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Quotations about Poetic License


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Grammar is a piano I play by ear... ~Joan Didion, "Why I Write," 1976


I lied about my weight on my poetic license. ~Terri Guillemets, "Abridged," 1989


Poets are soldiers that liberate words from the steadfast possession of definition. ~Eli Khamarov  [a pseudonym, this philosopher's own nomenclative poetic license —tg]


Oh, of course I know that “ate” ain’t good etiquette in that place. It should be “eat.” But “eat” don’t rhyme, and “ate” does. So I’m going to use it. And I can, anyhow. It’s poem license, and that’ll let you do anything. ~Eleanor H. Porter, Dawn, 1918  [a little altered —tg]
         [“Supper’s ready, supper’s ready,
         Hurry up, or you’ll be late,
         Then you’ll sure be cross and heady
         If there’s nothin’ left to ate.”]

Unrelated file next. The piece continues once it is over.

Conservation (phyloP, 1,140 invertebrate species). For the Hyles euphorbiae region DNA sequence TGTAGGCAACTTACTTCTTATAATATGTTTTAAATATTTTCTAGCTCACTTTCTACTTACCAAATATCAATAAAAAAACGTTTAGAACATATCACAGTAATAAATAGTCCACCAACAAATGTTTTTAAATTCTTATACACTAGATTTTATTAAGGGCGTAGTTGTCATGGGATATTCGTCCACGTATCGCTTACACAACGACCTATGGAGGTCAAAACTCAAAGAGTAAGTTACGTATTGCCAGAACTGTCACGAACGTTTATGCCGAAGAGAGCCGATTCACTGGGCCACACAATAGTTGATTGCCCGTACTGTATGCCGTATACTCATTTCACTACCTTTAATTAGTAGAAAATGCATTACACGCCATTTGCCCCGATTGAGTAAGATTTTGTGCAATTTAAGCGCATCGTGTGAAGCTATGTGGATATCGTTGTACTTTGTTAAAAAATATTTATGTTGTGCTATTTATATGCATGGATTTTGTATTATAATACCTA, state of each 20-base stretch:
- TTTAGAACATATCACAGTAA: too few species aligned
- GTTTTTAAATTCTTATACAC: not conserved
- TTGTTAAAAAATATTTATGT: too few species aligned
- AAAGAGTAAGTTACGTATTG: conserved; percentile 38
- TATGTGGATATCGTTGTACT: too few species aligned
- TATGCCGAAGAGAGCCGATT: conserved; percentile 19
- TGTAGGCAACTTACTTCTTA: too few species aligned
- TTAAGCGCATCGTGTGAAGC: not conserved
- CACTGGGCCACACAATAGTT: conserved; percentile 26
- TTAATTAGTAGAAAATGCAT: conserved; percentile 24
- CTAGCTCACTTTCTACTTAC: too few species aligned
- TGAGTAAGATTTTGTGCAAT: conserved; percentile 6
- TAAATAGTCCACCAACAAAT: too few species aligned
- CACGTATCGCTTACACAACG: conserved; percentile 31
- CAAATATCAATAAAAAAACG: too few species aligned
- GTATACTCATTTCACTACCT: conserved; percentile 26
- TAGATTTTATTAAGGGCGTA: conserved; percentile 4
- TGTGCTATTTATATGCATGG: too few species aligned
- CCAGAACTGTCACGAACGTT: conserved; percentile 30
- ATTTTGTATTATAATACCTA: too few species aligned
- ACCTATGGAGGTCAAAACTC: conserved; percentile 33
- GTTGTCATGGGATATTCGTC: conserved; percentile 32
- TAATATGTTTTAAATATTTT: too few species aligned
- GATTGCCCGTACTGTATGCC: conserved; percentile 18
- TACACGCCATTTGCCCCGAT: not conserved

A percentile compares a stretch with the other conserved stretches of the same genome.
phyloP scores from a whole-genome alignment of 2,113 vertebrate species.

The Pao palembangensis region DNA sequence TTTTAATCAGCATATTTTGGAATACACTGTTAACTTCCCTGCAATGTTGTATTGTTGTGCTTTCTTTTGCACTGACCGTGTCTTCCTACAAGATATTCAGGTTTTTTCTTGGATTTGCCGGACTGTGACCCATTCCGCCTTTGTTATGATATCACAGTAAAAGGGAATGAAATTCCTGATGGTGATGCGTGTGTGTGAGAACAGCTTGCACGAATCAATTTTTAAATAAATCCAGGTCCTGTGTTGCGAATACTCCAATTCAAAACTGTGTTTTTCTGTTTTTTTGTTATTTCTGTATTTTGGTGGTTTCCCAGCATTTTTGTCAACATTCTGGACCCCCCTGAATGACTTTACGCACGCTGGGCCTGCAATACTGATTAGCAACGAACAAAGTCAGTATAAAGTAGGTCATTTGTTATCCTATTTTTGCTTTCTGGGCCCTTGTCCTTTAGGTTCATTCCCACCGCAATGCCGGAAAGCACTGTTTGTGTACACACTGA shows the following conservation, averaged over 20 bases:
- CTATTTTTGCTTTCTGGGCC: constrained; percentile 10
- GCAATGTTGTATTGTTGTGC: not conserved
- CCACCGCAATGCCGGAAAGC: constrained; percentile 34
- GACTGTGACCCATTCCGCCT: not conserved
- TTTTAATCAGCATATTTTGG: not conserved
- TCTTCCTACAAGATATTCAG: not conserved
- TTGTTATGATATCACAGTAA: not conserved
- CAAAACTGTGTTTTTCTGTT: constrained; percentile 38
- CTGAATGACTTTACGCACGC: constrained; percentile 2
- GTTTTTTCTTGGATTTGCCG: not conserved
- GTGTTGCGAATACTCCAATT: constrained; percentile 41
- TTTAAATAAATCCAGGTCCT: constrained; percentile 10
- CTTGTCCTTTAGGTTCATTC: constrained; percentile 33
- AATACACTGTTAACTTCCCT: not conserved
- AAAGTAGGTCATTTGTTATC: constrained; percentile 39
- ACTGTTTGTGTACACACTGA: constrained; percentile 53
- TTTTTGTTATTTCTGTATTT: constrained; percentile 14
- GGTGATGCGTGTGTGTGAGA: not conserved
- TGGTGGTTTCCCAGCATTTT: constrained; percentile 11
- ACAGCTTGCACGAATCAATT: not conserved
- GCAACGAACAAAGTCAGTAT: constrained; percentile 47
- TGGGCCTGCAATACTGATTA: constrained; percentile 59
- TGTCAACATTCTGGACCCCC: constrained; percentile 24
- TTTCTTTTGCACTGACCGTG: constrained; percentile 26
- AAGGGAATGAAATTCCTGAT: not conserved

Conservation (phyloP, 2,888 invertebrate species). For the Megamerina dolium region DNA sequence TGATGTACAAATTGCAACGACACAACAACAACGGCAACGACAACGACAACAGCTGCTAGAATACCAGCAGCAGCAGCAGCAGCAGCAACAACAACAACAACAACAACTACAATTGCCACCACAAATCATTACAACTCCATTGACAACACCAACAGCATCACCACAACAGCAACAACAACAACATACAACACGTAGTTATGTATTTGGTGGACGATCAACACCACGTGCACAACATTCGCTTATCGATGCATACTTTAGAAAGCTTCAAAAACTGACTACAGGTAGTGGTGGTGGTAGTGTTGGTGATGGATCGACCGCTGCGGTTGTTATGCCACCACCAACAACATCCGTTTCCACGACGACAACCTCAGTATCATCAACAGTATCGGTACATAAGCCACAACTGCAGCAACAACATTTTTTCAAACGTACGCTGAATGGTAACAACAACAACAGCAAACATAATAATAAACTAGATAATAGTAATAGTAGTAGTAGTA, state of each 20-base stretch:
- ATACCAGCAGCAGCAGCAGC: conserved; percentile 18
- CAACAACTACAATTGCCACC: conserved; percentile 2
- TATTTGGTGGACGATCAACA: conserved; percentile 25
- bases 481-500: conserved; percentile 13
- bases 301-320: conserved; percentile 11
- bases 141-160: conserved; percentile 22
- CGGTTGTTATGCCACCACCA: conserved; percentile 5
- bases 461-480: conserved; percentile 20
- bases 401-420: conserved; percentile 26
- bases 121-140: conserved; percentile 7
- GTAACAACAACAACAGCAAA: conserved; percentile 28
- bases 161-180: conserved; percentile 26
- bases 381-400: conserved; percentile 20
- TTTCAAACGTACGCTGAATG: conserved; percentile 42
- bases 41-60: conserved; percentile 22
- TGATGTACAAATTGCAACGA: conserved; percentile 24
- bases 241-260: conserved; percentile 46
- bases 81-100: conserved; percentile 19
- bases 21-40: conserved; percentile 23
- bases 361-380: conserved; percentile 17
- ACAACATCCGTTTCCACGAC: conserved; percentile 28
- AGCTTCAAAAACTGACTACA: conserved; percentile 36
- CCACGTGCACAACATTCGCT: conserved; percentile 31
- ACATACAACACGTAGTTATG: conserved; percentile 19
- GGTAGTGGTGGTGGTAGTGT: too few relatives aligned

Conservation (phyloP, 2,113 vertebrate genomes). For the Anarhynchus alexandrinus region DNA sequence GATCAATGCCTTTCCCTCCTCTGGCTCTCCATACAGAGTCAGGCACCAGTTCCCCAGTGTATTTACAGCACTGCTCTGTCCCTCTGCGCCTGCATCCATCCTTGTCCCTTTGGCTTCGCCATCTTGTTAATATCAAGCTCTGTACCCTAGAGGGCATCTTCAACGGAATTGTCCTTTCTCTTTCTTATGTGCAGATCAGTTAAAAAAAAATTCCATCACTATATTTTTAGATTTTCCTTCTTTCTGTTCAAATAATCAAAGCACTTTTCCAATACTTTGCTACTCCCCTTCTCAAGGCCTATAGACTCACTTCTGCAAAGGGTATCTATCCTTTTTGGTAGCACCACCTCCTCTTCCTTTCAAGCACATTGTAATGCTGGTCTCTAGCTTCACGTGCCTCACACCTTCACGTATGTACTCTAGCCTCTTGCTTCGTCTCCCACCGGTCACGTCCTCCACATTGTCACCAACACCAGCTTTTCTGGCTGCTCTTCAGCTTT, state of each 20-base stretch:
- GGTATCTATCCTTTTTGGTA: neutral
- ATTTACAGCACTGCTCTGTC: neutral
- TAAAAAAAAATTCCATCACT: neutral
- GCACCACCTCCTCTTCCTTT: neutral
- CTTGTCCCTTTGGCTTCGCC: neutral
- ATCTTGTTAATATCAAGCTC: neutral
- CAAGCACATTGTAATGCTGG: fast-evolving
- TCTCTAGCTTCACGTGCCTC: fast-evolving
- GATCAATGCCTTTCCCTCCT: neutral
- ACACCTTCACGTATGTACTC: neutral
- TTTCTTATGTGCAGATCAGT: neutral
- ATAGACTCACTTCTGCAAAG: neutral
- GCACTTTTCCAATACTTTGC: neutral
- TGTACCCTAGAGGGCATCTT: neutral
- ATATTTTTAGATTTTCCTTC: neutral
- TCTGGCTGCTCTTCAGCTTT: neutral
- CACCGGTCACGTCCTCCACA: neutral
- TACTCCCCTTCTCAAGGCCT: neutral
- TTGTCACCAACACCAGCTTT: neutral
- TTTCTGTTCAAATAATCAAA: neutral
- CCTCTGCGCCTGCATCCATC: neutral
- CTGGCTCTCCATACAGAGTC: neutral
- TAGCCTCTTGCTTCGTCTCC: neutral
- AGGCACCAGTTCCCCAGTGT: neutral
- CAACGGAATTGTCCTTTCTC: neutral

A novelist has a specific poetic license which also applies to his own life. ~Jerzy Kosinski (1933–1991), interview, Czesław Czapliński, Kosinski's Passions, translated from the Polish by Peter Obst, published in English by BIGnews, 2004


Memory takes a lot of poetic license. It omits some details; others are exaggerated, according to the emotional value of the articles it touches, for memory is seated predominantly in the heart. The interior is therefore rather dim and poetic. ~Tennessee Williams, The Glass Menagerie, 1945


      "That's a very nice War Song — it's so peaceful and soothing," spake the Queen. "And now call the Poets from Freeland. This is the time for them to renew their licences, though I greatly fear that they have been taking so many liberties of late that any licence I can give them will prove superfluous."
      "Superfluous! Superfluous! That is a good word," muttered the Zankiwank. "I wonder what it means?" Whereupon he went and asked Robin Goodfellow and all the other Fairies, but as nobody knew, it did not matter, and the Poets arriving at that moment he thought of a number and sat on a toadstool.